The Galápagos tortoise is the largest tortoise on Earth. Sadly, out of the 15 known subspecies of these tortoises, only 11 remain in the wild. They live in dry lowlands to more humid highlands. Galápagos tortoises were hunted during the 17th, 18th, and 19th century to near extinction. As a result, numerous subspecies went extinct and the remaining subspecies’ populations decreased dramatically. All remaining Galápagos tortoises are listed as Endangered by the IUCN! There are only an estimated 15,000 of these magnificent critters left in the world.
First the Stats…
Scientific name: Chelonoidis nigra
Weight: Up to 500 lbs.
Length: Up to 5 feet
Lifespan: Up to 170+/- years
Now on to the Facts!
1.) They may be large reptiles, but their shells aren’t solid. They are instead made up of honeycomb structures that encase small air chambers; making the shell much lighter than it appears.
2.) These tortoises lack teeth but have strong jaws.
3.) During a “tortoise battle” the males will stare each other down, open their mouths (called gaping), raise their heads as high as possible and… that’s it. The highest head wins. The loser tucks his head back in and slowly lumbers away in shameful defeat.
4.) The dry-land species tend to have a saddle-shaped carapace (shell), which allows them the ability to reach higher levels of vegetation.
5.) In the more humid environments, these tortoises have a dome-shaped carapace that prevents the upward stretching of their necks. They instead graze on grasses and low laying fruit.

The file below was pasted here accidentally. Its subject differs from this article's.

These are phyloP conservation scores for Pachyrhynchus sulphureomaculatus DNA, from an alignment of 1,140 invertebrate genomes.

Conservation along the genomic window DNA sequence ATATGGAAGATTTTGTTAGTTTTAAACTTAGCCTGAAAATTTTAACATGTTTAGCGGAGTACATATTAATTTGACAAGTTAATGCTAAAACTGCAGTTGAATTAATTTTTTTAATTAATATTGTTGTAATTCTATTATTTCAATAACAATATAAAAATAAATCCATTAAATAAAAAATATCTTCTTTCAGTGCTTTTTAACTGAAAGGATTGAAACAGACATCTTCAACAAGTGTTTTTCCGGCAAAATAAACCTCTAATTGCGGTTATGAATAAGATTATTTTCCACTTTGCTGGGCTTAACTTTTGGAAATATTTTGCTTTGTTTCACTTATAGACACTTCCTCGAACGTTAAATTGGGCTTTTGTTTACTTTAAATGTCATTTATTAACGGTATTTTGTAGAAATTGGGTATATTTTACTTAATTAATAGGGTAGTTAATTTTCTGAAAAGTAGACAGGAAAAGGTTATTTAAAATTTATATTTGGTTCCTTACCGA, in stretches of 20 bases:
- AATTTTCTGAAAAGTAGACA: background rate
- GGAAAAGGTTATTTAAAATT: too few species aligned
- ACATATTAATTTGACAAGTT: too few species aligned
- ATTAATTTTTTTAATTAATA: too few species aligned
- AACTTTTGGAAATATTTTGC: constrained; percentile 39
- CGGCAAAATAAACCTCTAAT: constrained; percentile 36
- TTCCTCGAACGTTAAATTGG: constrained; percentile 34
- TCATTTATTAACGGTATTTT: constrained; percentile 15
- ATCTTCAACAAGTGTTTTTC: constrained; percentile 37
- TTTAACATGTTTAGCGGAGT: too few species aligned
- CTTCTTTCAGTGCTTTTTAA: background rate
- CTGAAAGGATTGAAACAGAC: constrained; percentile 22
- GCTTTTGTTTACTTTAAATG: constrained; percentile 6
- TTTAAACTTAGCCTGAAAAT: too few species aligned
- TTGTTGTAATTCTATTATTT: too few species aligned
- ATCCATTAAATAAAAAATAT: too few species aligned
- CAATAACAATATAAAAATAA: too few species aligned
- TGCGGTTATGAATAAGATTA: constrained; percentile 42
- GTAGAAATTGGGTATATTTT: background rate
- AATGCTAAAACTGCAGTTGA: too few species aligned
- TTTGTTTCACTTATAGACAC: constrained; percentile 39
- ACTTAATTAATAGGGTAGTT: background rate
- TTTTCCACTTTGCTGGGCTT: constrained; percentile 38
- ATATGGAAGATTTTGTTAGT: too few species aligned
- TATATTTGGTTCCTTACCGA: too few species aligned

But wait, there’s more on the Galápagos tortoise!
6.) Galápagos tortoises don’t hiss out of anger, they hiss while bringing their head into their shell. They hiss as they release air quickly to make room for their legs and/or head. Only so much tortoise can fit in that shell.
Did you know…?
Galápagos tortoises can go for an entire year without water or food! They simply rely on their fat reserves to provide the necessary sustenance.
8.) When the female builds the nest she digs a 12 inch hole and then proceeds to pee in the hole to keep the sand from pouring in again and crushing the soft eggs. She lays her eggs, then she carefully fills in the hole with substrate and leaves them to their own devices.
9.) Unlike many other reptiles, warmer temperatures produce more females and cooler temperatures yield males.
10.) The young tortoises can take up to a month to dig their way out of the nest, relying on their yolk sac for nutrition.
Now a Short Galápagos Tortoise Video!
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